A wave happens in a system when a driving force and a restoring force take turns overshooting an equilibrium point AND the away-from-equilibrium-ness gets communicated around the system.  The system could be a bunch of springs tied together in a squeaky old bedframe, or labor and capital in an economic system, or the network of water molecules forming the ocean surface, or the fibers in the fabric of space (whatever those turn out to be).

If you  were to build a mathematical model of some wavery system you’d have to include those two forces plus quantitative descriptions of the thingies that do the moving and communicating.  If you don’t add anything else, the model will predict motion that cycles forever.  In reality, of course, there’s always something else that lets the system relax into equilibrium.

The something else could be a third force, maybe someone sitting on the bed, or government regulation in an economy, or reactant depletion for a chemical process.  But usually it’s friction of one sort or another — friction drains away energy of motion and converts it to heat.  Inside a spring, for instance, adjacent crystallites of metal rub against each other.  There appears to be very little friction in space — we can see starlight waves that have traveled for billions of years.

Physicists pay attention to waves because there are some general properties that apply to all of them.  For instance, in 1743 Jean-Baptiste le Rond d’Alembert proved there’s a strict relationship between a wave’s peakiness and its time behavior.  Furthermore, Jean-Baptiste Joseph Fourier (pre-Revolutionary France must have been hip-deep in physicist-mathematicians) showed that a wide variety of more-or-less periodic phenomena could be modeled as the sum of waves of differing frequency and amplitude.

Monsieur Fourier’s insight has had an immeasurable impact on our daily lives.  You can thank him any time you hear the word “frequency.”  From broadcast radio and digitally recorded music to time-series-based business forecasting to the mode-locked lasers in a LIGO device — none would exist without Fourier’s reasoning.

Gravity waves happen when a fluid is disturbed and the restoring force is gravity.  We’re talking physicist fluid here, which could be sea water or the atmosphere or solar plasma, anything where the constituent particles aren’t locked in place. Winds or mountain slopes or nuclear explosions push the fluid upwards, gravity pulls it back, and things wobble until friction dissipates that energy.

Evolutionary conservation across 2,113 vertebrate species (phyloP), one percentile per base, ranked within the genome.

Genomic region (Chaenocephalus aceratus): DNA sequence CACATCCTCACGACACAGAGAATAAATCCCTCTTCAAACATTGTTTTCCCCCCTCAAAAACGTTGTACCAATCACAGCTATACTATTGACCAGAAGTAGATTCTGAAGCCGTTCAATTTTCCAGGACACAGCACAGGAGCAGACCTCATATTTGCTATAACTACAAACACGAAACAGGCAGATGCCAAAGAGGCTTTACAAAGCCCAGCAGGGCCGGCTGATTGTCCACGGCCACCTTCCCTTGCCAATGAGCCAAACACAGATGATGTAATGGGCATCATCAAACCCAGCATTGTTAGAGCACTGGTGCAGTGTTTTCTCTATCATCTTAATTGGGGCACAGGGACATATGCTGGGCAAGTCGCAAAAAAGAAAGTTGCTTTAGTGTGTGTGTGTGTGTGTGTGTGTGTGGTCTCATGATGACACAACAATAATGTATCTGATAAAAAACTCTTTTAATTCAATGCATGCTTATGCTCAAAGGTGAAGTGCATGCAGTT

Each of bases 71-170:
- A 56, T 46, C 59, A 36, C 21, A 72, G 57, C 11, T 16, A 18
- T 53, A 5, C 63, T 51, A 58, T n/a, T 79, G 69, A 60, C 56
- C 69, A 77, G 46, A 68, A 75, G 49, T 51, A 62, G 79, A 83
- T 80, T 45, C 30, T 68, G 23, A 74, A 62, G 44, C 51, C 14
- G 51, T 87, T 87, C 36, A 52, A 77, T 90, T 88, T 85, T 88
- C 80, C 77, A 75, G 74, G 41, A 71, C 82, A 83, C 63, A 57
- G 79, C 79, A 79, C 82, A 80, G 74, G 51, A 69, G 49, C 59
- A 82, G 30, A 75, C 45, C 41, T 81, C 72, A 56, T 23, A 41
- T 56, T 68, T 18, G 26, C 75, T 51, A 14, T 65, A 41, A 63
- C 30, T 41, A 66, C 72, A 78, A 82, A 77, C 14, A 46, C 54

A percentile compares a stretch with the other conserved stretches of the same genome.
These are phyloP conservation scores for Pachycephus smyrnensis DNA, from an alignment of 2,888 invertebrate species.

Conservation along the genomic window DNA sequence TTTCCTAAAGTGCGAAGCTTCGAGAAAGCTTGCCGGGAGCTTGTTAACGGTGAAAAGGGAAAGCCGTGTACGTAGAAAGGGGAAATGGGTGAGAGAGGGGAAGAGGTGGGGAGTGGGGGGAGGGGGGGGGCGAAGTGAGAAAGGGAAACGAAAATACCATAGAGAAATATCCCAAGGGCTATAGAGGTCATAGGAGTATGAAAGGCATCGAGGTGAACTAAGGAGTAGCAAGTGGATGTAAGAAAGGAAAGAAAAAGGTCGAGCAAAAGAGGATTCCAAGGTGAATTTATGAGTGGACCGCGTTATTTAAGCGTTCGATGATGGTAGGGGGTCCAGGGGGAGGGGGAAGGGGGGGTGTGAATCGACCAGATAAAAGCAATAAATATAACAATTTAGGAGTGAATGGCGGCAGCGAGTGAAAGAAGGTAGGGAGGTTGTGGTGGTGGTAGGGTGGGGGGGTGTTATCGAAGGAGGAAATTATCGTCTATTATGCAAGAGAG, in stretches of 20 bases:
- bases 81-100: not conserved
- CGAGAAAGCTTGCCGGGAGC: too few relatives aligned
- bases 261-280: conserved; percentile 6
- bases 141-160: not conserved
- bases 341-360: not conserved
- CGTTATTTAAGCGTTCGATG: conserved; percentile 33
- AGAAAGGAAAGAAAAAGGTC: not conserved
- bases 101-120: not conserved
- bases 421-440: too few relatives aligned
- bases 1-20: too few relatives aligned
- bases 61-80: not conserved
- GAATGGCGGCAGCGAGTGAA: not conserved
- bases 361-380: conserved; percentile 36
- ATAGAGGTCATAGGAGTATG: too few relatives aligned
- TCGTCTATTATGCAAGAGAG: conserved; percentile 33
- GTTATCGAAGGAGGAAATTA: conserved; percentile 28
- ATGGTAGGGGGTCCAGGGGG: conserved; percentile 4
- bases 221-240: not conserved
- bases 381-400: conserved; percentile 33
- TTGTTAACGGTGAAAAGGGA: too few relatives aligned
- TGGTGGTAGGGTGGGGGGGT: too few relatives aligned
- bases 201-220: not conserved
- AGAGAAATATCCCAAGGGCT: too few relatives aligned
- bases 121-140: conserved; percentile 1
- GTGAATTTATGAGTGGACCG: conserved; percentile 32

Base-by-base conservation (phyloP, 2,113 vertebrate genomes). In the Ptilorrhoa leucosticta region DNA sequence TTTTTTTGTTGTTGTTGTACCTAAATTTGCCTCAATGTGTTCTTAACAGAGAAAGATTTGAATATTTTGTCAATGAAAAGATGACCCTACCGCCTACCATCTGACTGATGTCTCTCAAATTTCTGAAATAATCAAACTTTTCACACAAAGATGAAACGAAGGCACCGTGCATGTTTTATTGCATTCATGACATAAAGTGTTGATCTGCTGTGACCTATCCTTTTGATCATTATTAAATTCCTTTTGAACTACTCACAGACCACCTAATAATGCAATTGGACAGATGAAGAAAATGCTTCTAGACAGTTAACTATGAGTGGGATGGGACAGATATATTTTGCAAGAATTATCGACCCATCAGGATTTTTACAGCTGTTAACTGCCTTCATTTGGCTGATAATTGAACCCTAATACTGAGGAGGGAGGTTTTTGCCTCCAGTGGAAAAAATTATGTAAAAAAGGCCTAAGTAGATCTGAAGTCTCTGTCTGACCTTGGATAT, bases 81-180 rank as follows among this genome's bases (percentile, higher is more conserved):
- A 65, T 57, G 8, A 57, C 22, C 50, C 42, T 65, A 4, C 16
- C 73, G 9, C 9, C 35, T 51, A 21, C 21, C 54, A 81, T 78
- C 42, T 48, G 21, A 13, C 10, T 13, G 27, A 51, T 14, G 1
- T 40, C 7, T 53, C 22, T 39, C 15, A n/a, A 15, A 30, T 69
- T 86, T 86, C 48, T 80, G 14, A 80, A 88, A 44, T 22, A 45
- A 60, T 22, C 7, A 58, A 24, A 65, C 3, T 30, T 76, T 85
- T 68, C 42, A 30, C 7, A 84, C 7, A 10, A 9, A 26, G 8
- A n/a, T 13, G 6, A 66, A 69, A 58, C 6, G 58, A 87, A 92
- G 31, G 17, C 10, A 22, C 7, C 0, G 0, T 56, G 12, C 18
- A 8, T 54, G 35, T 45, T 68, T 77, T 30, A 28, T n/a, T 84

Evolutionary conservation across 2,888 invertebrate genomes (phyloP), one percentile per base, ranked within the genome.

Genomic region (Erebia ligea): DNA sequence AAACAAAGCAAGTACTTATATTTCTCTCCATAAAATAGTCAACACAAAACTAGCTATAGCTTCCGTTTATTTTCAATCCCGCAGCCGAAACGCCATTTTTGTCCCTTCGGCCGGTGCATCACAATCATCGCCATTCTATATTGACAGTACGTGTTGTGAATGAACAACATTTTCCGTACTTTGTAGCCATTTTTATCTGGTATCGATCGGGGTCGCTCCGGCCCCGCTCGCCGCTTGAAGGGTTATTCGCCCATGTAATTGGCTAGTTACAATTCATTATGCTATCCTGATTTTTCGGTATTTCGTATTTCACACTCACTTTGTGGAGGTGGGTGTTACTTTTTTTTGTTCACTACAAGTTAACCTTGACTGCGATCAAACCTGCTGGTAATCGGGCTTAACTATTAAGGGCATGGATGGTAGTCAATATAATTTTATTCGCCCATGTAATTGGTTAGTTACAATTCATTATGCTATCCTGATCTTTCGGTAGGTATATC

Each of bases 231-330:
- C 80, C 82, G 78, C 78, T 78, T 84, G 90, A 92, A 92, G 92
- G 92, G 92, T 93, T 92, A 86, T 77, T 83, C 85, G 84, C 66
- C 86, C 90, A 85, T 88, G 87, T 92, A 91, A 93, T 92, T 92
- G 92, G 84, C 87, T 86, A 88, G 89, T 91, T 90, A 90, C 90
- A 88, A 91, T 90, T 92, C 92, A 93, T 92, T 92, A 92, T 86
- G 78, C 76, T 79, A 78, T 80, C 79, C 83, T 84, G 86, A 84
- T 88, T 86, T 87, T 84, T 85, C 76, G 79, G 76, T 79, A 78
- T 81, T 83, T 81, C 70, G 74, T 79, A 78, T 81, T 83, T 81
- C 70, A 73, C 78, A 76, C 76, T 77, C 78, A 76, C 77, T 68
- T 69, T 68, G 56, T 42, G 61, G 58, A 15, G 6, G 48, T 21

Gravitational waves are wobbles in gravity itself, or rather, wobbles in the shape of space.  According to General Relativity, mass exerts a tension-like force that squeezes together the spacetime immediately around it.  The more mass, the greater the tension.

An isolated black hole is surrounded by an intense gravitational field and a corresponding compression of spacetime.  A pair of black holes orbiting each other sends out an alternating series of tensions, first high, then extremely high, then high…

Along any given direction from the pair you’d feel a pulsing gravitational field that varied above and below the average force attracting you to the pair.  From a distance and looking down at the orbital plane, if you could see the shape of space you’d see it was distorted by four interlocking spirals of high and low compression, all steadily expanding at the speed of light.

The LIGO team was very aware that the signal of a gravitational wave could be covered up by interfering signals from gravity waves — ocean tides, Earth tides, atmospheric disturbances, janitorial footsteps, you name it.  The design team arrayed each LIGO site with hundreds of “seismometers, accelerometers, microphones, magnetometers, radio receivers, power monitors and a cosmic ray detector.”  As the team processed the LIGO trace they accounted for artifacts that could have come from those sources.

So no, the LIGO team didn’t discover gravity waves, we’ve known about them for a century.  But they did detect the really interesting other kind.

~~ Rich Olcott